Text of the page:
• Son takes Native Turkey Red wheat to Minnesota

    After Ben Penner and his wife moved to southern Minnesota in 2010, it seemed natural for him to rent a few acres and start a farming enterprise. The 1993 high school graduate grew up on a farm south of Hillsboro. Agriculture, and more specifically, wheat, was in his blood. He rented 32 acres and decided to certify the land as organic and use it to produce organic grains that could be sold as grain or processed into flour. He said the organic niche gave him an opportunity to succeed with farming on limited acres.

  • Commissioner returns bonus

    One county commissioner, taken aback that commissioners were included among full-time employees who got holiday bonuses, returned the check. Bonus checks are ordinarily handed out at a Christmas luncheon, which last month was held Dec. 29. Commission chairman Dianne Novak wasn’t at the luncheon, so her check was mailed to her.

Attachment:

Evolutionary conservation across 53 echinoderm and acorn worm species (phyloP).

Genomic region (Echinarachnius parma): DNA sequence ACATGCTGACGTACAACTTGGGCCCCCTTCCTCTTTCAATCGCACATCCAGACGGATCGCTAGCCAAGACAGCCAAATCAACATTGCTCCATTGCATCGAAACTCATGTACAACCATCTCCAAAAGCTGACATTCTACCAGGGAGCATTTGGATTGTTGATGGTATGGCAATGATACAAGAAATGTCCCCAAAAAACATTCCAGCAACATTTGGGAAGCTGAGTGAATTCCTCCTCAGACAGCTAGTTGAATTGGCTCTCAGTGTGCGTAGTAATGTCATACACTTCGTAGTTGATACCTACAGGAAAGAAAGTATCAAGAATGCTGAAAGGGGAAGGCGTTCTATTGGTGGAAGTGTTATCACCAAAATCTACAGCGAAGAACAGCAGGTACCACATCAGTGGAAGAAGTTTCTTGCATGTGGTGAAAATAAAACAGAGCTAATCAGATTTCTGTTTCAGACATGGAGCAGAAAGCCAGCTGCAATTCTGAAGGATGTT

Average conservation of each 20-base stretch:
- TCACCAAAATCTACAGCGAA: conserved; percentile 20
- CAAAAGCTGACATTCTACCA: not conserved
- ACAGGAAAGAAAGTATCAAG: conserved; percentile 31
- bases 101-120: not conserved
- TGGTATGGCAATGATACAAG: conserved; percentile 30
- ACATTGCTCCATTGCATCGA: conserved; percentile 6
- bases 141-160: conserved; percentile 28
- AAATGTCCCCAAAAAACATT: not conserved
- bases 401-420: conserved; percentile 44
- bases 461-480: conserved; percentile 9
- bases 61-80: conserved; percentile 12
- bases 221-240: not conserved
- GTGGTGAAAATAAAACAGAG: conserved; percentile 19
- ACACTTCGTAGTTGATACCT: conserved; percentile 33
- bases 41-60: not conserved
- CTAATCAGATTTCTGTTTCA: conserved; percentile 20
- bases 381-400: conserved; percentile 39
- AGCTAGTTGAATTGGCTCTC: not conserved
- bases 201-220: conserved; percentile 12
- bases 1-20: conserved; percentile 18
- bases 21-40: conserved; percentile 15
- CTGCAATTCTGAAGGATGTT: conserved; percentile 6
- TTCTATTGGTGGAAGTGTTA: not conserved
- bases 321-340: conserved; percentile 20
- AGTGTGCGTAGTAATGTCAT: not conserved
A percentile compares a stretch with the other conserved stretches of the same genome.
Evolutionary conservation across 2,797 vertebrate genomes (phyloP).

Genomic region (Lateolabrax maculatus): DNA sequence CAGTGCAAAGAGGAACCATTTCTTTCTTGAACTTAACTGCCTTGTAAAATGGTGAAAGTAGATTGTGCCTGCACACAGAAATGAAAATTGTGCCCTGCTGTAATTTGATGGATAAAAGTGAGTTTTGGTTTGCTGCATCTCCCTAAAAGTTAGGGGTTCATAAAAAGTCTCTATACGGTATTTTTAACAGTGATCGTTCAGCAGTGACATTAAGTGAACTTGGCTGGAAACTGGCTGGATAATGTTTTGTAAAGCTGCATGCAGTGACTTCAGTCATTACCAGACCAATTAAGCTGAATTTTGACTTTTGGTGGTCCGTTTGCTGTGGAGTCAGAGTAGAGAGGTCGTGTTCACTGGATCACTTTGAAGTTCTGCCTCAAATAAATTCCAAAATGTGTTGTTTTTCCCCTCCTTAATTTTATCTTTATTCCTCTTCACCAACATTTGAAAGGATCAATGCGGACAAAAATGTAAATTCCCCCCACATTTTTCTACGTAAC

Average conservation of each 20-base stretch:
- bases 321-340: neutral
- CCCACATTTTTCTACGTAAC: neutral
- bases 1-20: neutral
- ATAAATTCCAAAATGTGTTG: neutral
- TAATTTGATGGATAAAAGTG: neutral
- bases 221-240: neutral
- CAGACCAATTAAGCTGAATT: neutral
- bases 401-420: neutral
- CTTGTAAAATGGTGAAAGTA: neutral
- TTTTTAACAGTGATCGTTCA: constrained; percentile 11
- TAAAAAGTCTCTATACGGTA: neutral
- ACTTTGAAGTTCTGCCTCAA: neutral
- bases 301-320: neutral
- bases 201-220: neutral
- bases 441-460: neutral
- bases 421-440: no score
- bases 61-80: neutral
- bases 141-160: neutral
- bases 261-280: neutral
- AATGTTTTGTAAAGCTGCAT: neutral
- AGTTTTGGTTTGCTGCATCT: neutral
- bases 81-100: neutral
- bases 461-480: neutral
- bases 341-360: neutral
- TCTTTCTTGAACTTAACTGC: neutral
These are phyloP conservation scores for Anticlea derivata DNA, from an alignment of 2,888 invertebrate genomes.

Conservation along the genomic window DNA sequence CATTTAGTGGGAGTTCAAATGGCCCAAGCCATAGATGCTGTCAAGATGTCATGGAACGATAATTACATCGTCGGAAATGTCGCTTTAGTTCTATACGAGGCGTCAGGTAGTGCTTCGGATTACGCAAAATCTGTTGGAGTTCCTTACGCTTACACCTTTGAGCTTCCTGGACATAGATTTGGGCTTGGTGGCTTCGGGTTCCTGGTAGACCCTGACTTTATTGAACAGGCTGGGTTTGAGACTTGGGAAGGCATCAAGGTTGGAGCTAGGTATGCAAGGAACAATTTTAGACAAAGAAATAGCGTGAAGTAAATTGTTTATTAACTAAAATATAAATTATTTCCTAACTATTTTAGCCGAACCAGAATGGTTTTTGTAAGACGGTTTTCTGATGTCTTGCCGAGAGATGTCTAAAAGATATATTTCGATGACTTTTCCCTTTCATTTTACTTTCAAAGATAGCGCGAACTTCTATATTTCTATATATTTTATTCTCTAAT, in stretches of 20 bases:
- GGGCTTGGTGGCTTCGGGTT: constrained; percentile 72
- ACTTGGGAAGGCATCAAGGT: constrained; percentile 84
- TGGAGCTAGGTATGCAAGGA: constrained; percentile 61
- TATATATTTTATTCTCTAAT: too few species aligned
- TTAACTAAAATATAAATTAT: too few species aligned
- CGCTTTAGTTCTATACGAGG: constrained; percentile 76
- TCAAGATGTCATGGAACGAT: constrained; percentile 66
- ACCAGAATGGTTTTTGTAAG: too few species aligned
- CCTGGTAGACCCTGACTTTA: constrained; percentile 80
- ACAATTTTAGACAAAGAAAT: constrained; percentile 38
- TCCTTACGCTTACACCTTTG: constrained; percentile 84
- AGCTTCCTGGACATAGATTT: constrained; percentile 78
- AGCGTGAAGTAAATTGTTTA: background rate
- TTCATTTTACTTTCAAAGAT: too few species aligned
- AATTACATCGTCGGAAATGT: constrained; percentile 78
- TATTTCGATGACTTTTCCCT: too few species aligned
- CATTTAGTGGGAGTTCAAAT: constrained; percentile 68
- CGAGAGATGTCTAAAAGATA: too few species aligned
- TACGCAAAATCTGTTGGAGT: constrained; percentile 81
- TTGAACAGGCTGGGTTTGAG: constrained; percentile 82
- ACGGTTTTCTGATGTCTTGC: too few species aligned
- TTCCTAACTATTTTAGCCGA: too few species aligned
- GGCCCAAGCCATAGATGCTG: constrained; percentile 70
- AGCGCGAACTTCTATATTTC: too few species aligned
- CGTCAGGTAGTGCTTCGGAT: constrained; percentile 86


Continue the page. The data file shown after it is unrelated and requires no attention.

• Opaa, it's here to stay

    Compliments and complaints vie for supremacy regarding the contracted company that provides breakfasts and lunches at Marion, Peabody-Burns, and Centre schools, but it appears that it is here to stay. Opaa Food Management, a large company headquartered in Missouri, makes food purchases and employs cooks who prepare the food. Schools make payments for meals served.

  • Corn stalks extend grazing season for cows